Introducing a new guest series on Muslims in the workplace, called Muslims at Work. This is the first in the series.
By Sarah M.
Working in a U.S. Corporate environment, you will meet all kinds of people. People of different races, cultures, religions, and yet you may still be just one of few Muslims in the office. It can be daunting, especially if you are the only Muslim there. Praying, fasting, not being able to eat pork or drink alcohol, all on their own these may not be the biggest challenges, but being around those who are so unfamiliar with it can you make a little insecure. How do you explain it all to your bosses and coworkers without the fear of sounding like a lunatic? Saying No sorry I cannot eat right now, the sun is still in the sky, may get you a few weird looks. How do you find a place to pray or take time off for Jummaa or Eid?
You simply just ask.
When I started working 2 years ago, I had this deep insecurity about asking for accommodations related to religion. I didn’t want my bosses to think I was asking too much or making ridiculous requests. It was stupid to think that way, but it kept me from speaking up. But it also kept me from fully embracing my religion. I felt like I needed to hide my religious duties or even the fact that I was Muslim. I didn’t want my boss to think I was any less capable of working while I was fasting or that I was working less by taking time out during the day to pray. And so my whole first year I kept my mouth shut.
I would pray quickly in my office, hoping no one would catch me in the act. I’d agree to the business trips in the middle of Ramadan, wanting to show my dedication to my work.
It seemed fine in the beginning, but after a while, it made me feel like I was ashamed of my religion.
I finally gathered the courage and spoke up. There is no harm in asking. You never know what the response may be. You may actually get the exact opposite reaction you were expecting. When I finally asked my boss if I could extend my lunch break on Fridays for Jummaa, he wasn’t mad. In fact, he admired the fact that I was so close to my religion. He wistfully realized that he too should go to church more often. And all I had to was: Just Ask.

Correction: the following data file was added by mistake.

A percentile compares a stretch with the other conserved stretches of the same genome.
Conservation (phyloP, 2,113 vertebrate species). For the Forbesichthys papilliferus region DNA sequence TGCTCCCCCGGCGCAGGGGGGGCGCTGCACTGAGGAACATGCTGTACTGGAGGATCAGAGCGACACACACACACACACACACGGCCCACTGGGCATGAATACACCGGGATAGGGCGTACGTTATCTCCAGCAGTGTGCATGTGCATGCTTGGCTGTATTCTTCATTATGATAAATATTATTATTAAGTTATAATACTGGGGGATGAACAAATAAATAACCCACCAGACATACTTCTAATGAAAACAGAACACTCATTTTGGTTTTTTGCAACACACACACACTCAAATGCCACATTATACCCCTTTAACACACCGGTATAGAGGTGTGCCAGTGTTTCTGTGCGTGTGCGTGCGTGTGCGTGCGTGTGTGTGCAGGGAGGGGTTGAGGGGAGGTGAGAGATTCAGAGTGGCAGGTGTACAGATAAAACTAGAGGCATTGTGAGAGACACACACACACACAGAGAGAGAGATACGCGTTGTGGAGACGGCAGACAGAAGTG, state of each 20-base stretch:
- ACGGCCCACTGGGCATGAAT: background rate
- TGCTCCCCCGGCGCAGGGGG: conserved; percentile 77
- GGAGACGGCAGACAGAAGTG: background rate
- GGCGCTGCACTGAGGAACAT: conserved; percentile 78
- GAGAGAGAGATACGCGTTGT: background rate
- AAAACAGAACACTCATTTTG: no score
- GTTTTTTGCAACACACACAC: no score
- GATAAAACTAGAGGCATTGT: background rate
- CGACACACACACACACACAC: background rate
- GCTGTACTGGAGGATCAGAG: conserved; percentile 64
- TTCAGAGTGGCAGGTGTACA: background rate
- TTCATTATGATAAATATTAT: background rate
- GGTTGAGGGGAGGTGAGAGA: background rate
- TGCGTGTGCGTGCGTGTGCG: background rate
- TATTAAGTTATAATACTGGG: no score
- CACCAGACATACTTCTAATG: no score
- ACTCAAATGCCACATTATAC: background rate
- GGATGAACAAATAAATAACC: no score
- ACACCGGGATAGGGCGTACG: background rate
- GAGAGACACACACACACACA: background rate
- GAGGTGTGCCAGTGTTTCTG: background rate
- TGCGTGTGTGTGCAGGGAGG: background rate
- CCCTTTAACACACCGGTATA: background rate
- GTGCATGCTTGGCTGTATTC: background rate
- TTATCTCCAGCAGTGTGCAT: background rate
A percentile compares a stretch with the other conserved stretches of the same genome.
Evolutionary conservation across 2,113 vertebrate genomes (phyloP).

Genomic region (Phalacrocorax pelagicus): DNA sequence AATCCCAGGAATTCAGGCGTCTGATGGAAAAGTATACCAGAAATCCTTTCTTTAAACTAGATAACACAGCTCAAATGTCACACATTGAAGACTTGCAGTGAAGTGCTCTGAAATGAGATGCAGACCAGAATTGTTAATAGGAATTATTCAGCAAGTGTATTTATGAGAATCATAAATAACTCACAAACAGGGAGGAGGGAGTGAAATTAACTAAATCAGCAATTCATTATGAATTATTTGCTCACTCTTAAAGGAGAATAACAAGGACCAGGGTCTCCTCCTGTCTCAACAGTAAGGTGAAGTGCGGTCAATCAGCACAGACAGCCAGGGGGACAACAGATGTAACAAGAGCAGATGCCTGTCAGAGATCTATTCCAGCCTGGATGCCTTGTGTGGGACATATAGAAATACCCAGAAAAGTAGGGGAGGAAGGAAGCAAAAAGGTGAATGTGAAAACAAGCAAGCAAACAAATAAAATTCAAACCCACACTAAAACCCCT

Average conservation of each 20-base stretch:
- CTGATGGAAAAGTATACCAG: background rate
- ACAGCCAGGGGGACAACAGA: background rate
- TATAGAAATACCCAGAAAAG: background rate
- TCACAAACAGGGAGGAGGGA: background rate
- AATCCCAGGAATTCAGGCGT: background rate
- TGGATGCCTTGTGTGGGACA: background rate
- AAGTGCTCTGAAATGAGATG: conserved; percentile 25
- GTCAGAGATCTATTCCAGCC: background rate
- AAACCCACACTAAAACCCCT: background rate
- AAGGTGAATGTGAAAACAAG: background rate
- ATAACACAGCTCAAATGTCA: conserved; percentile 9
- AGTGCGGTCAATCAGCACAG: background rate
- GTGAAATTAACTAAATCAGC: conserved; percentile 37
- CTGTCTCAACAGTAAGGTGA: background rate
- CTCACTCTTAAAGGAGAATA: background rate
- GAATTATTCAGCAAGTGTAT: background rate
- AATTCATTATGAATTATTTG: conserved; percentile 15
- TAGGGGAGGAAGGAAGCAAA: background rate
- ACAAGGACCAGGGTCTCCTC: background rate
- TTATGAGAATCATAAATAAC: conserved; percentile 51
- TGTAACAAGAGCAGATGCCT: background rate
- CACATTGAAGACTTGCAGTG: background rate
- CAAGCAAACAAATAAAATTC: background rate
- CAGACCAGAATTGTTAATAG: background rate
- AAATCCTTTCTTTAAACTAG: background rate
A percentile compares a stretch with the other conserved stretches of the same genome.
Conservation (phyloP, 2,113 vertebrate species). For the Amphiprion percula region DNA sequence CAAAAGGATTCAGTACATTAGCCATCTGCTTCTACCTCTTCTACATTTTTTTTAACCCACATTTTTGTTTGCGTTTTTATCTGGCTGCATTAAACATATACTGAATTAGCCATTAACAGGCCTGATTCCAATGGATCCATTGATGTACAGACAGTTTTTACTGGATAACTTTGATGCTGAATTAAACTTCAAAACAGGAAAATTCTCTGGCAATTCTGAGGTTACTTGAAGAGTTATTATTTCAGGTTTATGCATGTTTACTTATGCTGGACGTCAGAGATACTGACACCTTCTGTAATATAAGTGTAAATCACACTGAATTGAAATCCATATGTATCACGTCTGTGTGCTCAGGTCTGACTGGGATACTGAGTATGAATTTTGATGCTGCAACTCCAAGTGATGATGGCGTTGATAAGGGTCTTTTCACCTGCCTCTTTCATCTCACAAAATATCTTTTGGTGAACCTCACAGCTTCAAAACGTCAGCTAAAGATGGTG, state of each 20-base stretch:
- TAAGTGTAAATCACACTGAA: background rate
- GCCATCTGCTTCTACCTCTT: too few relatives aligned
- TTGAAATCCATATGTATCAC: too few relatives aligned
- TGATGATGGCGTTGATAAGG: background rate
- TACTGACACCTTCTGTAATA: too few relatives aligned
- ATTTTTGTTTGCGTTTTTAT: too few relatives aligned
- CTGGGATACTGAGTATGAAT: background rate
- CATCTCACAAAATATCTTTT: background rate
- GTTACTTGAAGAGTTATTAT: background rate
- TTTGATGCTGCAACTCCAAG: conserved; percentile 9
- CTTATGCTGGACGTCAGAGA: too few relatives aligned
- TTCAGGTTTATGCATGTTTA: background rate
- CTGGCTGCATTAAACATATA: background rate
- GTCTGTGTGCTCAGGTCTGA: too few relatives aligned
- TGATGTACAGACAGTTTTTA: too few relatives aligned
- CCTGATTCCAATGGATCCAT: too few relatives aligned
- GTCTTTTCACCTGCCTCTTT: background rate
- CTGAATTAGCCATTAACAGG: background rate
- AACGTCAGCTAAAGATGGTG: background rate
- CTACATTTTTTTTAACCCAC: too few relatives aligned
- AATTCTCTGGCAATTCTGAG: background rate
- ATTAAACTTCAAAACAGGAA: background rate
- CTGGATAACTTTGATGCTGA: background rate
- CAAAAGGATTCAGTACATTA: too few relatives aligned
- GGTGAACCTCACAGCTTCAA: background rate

When my desk got moved into the swarm of cubicles and I no longer had the space to pray by my desk, I decided to finally ask HR. I held my breath as a waited for a response to my request for a quiet place to pray. To my great relief, they were more than willing to help and told me the lactation room was available. They even gave me my own key for it and assured it was a quiet area that only a few others used. All I had to was: Just Ask.
When my boss asked me to go to our corporate offices out of state during the last nights of Ramadan, I first reluctantly agreed. I wondered though if he’d let me go a week or two later, and in the end he very easily agreed. All I had to was: Just Ask.
It may seem difficult and nerve-wracking trying to explain your reasons or requests. But many people will respect it and even admire your dedication to your religion.
Don’t let the fear of negative reactions stop you from asking.
Work twice as hard to show that you can still make it to the top and that these aren’t hindrances, but rather supports for your success.
I worked really hard through my first Ramadan since it was also my first month on the job. When the next year came around though, I didn’t want it to be like the last one. I felt like because I was so focused on my job, I didn’t get to spend as much time making the most of this holy month. So this time I decided to just ask. I asked my boss if I could shift my hours a bit, by coming in later in the morning and then making up those hours in the evening working from home. He gladly assented and thus I was able to stay late at the masjid and pray late into the night without the anxiety of needing to get up early the next day.
Don’t let this crippling fear of looking bad get to you.
Be proud of who you are and embrace it. You’ll often see that people will not only accommodate you, but respect you for your choices and admire your commitment. It’s also the easiest way to spread dawa: just be yourself.
Sarah M. is a Rutgers Business School graduate. She works as an analyst in New Jersey, USA, where she was born and raised.